Lulu - Royal Opera House, 4 June 2009 (first night)
What is it with opera directors and their fascination with film? Are they all frustrated Steven Spielbergs? Christof Loy isn't quite as nakedly entranced as the likes of Robert Lepage. His new Covent Garden Lulu foregoes the silent film traditionally played over the central interlude (per composer instructions). But the minimalist production embodies the dark tone and moral ambivalence of classic film noir in its laconic, stylised gestures and anonymous visuals. The set, nothing but a long sectioned wall that stretches across the stage like a length of film, underlines the point.
It's a workable concept, but it was a little lost in the vast expanse of the Covent Garden stage (fully visible from wings to flies thanks to unwaveringly stark lighting). With the cast clad in nineties office-wear and nothing but a chair on stage, it looked like a recently-burgled boardroom. Without scene changes or major lighting variations, it was hard to tell when time and location had changed. Some actions became downright incomprehensible - would anyone who didn't know the opera realise that when Alwa picked up an axe after the Painter's suicide he was breaking open an entirely non-existent door to reach the body?
And the shortage of reverberant surfaces meant that even the most powerful voices disappeared as their owners moved upstage. Miking them for the spoken sections solved half the problem, but it created a grating disjunct with the singing. If only the budget had stretched to walls.
Clearly some of the audience were less than thrilled - unusually lukewarm applause for the production team even included a few boos, a real rarity here.
It left the cast an uphill task to create something more than a concert performance, but they largely succeeded. Clearly well-rehearsed and choreographed to the inch, movement and gesture were as spare as the set, but every one was telling. Apart from the shoes. Nobody wants to wear stilettos for three hours non stop, but what was with all the taking off and putting back on again?
At the centre, Agneta Eichenholz as Lulu was superb in her Covent Garden and role debut. This Lulu is no coquette. She's a beautiful enigma, objectified in the eyes of those who desire her, but incapable of reciprocating. Agneta Eichenholz may look like Jennifer Love Hewitt as Audrey Hepburn but her Lulu was lethally iced. She started so tentatively I seriously worried she might rush off in tears. But she pulled herself together and nailed the impossible, stratospheric coloratura with ever-increasing confidence. At the end, far from spent, she sounded ready to do it all over again.
Michael Volle's robust Dr Schön was the other big hit. An adventurous director's dream, he has a big, heroic sound, he can act, and he's happy to look a bit of a t1t in the service of Art. Quite handy when you're daubed with lipstick and greasepaint in emulation of the lady wife's stage make-up (another touch that eluded my comprehension).
The blindingly-toothed Jennifer Larmore gave a touching and intelligently-nuanced performance as Gräfin Geschwitz, the reverse-image of the iron-clad Lulu in her femininity and vulnerabilty.
Philip Langridge's sleazy, seedy final act Marquis was his third and finest creation of the evening, following an equally-detailed Prince and Manservant.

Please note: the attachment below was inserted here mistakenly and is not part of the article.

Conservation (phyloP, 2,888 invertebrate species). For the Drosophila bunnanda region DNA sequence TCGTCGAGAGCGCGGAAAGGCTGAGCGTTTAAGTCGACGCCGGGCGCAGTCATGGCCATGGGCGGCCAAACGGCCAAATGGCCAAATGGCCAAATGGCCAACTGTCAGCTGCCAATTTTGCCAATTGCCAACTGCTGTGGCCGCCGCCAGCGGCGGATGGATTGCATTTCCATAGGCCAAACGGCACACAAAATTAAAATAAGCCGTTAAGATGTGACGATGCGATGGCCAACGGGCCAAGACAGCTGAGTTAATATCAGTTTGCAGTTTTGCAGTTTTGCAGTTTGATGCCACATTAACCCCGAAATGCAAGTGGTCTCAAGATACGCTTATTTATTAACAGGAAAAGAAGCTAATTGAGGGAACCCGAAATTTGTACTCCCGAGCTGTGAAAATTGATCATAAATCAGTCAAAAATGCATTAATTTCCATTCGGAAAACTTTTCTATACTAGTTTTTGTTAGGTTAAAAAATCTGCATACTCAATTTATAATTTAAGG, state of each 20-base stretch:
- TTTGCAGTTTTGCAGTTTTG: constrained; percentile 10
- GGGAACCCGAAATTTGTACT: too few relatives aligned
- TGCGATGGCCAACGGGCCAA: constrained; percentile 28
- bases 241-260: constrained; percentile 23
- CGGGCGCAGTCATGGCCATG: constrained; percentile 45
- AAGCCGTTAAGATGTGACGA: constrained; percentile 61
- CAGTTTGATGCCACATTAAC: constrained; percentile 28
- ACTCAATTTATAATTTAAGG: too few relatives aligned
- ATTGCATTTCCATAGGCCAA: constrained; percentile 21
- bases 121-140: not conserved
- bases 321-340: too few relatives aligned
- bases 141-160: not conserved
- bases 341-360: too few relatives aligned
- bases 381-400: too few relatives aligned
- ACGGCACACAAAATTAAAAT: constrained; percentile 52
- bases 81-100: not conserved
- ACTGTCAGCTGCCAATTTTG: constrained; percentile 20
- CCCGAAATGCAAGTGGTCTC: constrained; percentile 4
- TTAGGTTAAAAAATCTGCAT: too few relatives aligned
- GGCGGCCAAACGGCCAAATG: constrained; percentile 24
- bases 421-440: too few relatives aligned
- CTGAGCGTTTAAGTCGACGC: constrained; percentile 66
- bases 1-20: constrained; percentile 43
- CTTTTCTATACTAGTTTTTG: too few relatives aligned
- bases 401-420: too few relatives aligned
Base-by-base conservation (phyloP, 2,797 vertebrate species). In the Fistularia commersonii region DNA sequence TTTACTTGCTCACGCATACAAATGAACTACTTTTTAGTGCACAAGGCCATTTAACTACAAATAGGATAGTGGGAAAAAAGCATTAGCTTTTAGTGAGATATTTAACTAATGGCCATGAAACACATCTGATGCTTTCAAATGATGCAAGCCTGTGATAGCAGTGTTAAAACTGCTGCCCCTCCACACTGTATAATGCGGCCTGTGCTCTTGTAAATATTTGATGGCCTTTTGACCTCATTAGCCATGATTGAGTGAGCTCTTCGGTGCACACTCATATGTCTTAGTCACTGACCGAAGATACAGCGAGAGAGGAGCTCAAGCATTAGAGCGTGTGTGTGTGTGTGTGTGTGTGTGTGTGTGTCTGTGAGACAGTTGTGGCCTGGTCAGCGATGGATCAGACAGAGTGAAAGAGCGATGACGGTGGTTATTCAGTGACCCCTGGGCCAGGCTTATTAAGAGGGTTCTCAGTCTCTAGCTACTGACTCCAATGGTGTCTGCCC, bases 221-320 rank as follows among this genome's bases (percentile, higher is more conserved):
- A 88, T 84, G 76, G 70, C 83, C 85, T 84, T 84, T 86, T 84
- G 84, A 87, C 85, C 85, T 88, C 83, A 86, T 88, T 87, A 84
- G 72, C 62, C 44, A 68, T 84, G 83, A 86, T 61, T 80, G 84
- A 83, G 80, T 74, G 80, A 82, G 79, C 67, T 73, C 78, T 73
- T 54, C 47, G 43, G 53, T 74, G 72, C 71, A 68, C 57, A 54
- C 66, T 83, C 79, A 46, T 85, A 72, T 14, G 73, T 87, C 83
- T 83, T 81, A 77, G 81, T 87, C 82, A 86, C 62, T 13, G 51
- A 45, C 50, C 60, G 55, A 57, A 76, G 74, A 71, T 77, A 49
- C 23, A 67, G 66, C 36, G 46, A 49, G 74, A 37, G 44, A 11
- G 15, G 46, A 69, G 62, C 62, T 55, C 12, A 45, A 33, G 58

Some of the other character doublings weren't so clearly differentiated, particularly Will Hartmann's attractively-sung Painter/Negro and Michael Volle's Jack the Ripper. Perhaps this was intentional - they reappeared for the final act wearing the same bloodstained clothes they'd died in way back in Act I. But this would ignore one of the points Berg's doubling makes - not that these characters are reincarnated but that the same kind of people exist in respectable bourgeois society as the shadowy world of pimps and prostitutes. And instead of being murdered by these 'dead' clients, Loy has Alwa slit his own throat, and Geschwitz is allowed to live - more neatly symmetrical perhaps, but again missing the point that those who truly care for Lulu are in the end destroyed.
Peter Rose's bravely-exposed jelly-belly Athlete raised most of the scant laughs of the evening - for his appearance rather than his commanding singing I should add. Klaus Florian Vogt's Alwa swam disappointingly in and out of focus, though the climactic second act encounter with Lulu 'on the sofa where your father bled to death' was done to devastating effect.
The orchestra were clearly well prepared for their trials and played cleanly throughout. Thanks to a kindly benefactor I was sitting much closer to the stage than I usually do - close enough in fact to observe Pappano in action. I didn't realise quite how much noise he makes or how much energy he expends, huffing and grunting and scrabbling his paws like a Jack Russell dreaming of rabbits. Whether it's for the orchestra's benefit or his own is not clear. Balance was exemplary and there was some beautiful detailing here and there. But in making the singers' difficult job easier by holding back when he could have been powering forward, an efficient accompaniment too often substituted for real dramatic tension.
My close quarters also permitted me to note that a couple of times a singer who shall remain nameless unselfconsciously sent great volleys of saliva arcing into the pit as he blasted forth. My advice to the horn section - if you think the roof's leaking, don't stick your tongue out to check...
************** curtain call photos on next page **************